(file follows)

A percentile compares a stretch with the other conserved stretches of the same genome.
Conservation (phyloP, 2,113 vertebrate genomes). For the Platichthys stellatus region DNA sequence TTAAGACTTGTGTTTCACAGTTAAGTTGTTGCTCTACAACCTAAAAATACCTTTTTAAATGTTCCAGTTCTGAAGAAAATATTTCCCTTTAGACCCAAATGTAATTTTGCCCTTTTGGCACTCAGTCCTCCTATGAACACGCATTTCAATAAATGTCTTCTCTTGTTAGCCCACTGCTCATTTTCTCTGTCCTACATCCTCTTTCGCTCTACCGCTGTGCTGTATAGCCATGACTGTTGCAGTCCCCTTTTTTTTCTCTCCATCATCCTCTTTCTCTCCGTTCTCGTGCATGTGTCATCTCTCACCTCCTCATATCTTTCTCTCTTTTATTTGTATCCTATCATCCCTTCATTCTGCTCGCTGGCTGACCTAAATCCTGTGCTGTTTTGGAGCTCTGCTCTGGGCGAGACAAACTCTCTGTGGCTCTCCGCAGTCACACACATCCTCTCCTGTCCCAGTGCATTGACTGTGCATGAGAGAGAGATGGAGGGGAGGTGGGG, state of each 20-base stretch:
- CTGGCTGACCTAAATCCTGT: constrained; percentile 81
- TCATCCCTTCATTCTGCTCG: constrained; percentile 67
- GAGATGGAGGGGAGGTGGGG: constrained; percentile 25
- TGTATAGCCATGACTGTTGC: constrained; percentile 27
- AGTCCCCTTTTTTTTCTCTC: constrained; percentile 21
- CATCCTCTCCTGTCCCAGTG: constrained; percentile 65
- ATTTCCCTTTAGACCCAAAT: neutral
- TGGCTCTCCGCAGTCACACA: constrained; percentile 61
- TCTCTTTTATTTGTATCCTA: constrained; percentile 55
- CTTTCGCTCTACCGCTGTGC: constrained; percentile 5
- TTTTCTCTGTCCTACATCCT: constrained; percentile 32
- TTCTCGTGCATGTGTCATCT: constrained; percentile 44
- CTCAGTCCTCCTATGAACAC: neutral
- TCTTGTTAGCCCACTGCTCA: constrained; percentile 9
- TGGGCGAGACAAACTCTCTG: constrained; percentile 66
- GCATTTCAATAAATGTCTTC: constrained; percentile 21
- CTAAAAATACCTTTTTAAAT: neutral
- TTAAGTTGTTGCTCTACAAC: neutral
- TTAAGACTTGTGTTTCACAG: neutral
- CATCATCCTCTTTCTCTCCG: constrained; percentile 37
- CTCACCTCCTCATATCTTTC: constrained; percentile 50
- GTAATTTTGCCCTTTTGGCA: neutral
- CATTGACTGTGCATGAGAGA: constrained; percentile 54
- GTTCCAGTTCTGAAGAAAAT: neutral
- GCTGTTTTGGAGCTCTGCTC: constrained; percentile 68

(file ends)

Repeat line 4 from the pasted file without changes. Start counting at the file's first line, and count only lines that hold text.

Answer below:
- TCATCCCTTCATTCTGCTCG: constrained; percentile 67